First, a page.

Cycle Of Violence Analysis

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This paper is written based on the issues raised in the article ‘Anna’s Story’. It will discuss the ‘cycle of violence’ and the reasons both psychological and physical why victims of domestic violence (DV) may resist leaving their situation. Key services that victims (Anna) require access to due to the situation will also be discussed, including the role of police beyond their task of Apprehended Domestic Violence Orders (ADVO) and convicting perpetrators. The definition of DV is stated in the Crimes (Domestic and Personal Violence) Act, 2007, Section 11, “domestic violence offence means a personal violence offence committed by a person against another person with whom the person who commits the offence has or has had a domestic relationship”.…show more content…
The first meaning is centred on the opinion that children who live with domestic violence will learn that abuse is tolerable and suggests that abuse is normal within relationships. The trend for these children suggests as they grow up they have a tendency to become either perpetrators of abuse or victims. This generally is depending on whether they are male or female (ADPP, 2017). Witnessing parental domestic violence has appeared as the strongest predictor responsible for violence in young people’s own intimate relationships. Up to one-quarter of young non-Aboriginal people in Australia have witnessed an event of physical or DV against their mother, stepmother or father, stepfather from and towards each other. Indigenous youth were considerably more likely to have experienced physical DV amongst their parents or parents’ partners. In the case of male to female violence, the rate was 42 per cent and for female to male violence the rate was 33 per cent (D Indermaur,…show more content…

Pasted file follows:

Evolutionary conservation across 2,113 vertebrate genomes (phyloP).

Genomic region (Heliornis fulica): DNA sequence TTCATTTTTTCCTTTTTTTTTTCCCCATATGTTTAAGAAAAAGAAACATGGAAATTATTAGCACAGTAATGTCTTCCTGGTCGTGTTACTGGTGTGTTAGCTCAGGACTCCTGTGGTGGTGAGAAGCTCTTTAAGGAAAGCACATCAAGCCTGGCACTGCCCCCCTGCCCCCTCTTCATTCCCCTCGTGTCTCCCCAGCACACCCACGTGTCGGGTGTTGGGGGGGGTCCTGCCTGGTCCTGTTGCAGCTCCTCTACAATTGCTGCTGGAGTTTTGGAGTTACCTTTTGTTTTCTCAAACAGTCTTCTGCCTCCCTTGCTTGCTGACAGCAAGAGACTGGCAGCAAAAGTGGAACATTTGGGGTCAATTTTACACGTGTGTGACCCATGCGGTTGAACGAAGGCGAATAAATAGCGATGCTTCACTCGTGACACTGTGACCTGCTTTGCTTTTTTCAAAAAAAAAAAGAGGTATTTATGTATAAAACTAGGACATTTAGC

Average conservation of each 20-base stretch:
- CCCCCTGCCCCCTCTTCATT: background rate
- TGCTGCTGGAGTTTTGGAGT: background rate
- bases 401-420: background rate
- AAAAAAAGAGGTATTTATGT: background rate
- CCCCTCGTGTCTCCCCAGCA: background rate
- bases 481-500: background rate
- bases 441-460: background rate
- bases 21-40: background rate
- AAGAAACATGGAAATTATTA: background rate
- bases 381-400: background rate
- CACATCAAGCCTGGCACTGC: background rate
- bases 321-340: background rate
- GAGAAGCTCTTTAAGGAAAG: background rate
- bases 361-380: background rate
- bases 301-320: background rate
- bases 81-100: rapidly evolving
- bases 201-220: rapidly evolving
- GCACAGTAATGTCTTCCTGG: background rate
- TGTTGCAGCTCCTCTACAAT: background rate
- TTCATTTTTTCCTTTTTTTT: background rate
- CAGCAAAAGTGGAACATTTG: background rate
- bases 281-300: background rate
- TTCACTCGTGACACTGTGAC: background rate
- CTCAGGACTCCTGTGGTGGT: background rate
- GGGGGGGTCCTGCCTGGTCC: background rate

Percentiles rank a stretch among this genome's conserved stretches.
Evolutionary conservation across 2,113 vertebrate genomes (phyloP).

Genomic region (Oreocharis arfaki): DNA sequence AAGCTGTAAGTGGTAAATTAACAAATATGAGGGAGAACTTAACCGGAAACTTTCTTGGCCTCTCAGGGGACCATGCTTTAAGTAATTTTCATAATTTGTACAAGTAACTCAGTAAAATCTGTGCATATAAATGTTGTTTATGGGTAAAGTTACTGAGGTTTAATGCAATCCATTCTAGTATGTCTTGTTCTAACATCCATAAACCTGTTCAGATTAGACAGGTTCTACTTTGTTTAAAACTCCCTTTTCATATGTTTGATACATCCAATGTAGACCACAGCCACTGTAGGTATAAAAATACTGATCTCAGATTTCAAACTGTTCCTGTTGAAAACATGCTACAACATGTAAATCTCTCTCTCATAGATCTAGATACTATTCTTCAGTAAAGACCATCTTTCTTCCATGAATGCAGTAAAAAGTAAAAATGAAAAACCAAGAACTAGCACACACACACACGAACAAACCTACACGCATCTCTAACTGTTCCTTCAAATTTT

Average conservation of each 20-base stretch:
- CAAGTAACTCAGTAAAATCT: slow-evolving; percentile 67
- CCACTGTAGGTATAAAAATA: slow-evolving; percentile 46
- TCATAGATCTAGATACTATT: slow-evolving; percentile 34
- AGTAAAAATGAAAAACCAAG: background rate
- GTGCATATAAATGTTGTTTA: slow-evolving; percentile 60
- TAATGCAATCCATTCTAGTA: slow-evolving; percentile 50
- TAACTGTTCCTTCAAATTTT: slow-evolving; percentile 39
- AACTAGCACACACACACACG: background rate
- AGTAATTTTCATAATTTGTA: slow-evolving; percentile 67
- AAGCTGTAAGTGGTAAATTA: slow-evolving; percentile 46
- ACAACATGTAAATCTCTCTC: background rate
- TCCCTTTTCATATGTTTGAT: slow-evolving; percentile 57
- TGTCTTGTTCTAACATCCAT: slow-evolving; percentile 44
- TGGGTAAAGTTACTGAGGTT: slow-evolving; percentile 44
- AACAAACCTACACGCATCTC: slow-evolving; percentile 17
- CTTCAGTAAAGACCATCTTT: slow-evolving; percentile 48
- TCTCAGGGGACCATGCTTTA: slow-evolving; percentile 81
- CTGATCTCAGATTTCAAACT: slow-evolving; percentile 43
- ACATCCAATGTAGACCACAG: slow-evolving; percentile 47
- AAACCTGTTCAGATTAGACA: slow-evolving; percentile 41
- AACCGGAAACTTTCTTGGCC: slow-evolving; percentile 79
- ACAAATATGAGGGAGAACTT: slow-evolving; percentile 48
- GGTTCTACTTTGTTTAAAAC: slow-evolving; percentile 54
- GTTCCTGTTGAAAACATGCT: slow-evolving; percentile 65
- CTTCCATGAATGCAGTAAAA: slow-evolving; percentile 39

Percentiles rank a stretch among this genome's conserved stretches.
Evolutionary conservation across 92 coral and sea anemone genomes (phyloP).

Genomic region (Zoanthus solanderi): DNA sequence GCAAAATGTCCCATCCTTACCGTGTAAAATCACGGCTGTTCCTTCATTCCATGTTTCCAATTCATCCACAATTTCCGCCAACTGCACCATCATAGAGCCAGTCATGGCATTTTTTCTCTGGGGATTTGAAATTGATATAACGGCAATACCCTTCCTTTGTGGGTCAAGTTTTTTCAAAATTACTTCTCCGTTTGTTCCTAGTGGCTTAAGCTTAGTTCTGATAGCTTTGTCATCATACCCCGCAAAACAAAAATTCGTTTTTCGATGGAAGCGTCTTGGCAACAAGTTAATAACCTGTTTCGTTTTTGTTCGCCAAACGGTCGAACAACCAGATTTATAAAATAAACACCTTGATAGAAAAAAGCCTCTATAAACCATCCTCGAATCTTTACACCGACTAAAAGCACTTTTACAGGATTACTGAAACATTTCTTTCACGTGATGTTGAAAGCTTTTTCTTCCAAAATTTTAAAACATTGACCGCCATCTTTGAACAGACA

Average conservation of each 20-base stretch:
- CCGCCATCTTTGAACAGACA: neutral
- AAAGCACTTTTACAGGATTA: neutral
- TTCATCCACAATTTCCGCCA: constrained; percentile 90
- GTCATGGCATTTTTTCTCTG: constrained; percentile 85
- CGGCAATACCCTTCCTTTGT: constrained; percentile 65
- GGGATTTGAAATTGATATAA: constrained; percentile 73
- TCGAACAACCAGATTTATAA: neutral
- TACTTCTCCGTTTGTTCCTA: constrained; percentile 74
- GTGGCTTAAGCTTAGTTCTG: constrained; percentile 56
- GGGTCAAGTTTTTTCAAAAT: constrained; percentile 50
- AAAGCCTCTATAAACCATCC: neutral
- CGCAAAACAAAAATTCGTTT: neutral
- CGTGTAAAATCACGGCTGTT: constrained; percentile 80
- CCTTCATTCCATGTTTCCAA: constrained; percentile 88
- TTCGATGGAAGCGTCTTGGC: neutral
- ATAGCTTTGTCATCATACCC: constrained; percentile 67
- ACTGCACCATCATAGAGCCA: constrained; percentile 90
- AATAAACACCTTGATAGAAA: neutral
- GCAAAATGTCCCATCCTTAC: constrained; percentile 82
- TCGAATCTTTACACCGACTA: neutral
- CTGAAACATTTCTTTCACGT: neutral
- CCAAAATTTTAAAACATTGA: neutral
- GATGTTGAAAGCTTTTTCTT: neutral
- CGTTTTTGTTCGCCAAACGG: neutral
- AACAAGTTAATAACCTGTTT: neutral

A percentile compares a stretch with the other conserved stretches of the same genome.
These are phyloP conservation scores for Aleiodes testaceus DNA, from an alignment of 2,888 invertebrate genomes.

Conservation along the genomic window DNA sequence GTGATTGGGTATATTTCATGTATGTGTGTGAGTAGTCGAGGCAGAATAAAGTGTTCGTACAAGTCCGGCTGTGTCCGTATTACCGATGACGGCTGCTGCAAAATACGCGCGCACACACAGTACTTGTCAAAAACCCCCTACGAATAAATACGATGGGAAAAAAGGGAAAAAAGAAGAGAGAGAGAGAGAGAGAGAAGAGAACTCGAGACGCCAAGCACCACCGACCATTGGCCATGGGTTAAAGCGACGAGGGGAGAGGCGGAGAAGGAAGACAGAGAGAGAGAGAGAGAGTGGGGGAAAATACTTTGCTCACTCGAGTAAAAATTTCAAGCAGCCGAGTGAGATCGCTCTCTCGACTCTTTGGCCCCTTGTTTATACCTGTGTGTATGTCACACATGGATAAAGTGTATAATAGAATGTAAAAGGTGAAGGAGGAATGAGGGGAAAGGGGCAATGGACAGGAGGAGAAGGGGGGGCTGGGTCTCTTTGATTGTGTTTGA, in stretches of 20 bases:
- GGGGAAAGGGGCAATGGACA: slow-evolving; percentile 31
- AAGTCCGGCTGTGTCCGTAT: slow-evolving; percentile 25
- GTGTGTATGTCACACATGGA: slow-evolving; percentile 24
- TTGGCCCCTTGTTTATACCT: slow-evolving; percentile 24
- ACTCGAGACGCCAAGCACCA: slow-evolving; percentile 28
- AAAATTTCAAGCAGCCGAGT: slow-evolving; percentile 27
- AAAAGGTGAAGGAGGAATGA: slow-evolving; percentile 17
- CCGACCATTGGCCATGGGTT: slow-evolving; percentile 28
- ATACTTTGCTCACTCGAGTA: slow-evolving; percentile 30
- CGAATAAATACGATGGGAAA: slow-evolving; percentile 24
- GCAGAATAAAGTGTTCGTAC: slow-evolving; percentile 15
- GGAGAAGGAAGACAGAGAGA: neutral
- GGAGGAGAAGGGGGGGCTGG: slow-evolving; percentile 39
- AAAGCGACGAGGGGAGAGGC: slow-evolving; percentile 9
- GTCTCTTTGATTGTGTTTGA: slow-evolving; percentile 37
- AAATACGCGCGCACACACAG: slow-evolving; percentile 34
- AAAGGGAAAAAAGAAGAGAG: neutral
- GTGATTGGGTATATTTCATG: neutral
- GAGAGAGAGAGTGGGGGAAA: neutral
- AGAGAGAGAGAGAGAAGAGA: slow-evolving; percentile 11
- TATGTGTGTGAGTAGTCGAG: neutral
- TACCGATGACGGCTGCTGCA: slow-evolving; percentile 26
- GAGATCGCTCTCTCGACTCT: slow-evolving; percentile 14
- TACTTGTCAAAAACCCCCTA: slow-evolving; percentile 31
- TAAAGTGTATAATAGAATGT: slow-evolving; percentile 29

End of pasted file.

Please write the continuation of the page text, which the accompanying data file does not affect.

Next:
This cycle trend is for the abuse to progressively worsen which may include; increasing tension, harassment and arguments. This leads to the aggressor standing over the other person to ‘Increase of Control’, which instils fear into the victim. As this builds, the aggressor will ultimately reach a point where he/she will burst into a rage involving extreme abuse, property damage, physical or sexual violence and controlling behaviours. This is then followed by remorse and pleas for forgiveness, justifying or minimizing their actions and blaming the victim. At that stage, the abuser is likely to blame their actions on other factors, e.g. substance abuse or work pressure promise never to repeat the violence. However, according to this model, the presure slowly builds up again to a further amount of abuse. The ‘cycle of violence’ can fluctuate in terms of periods of time, but is inclined to speed up the longer the relationship lasts (ADPP, 2017 & ADPP, 2016). This cycle continues over and over, and may help explain why victims stay in abusive relationships. The violence may be horrible, but the promises and generosity of the offender during the honeymoon phase give the victim the false belief that everything will be all

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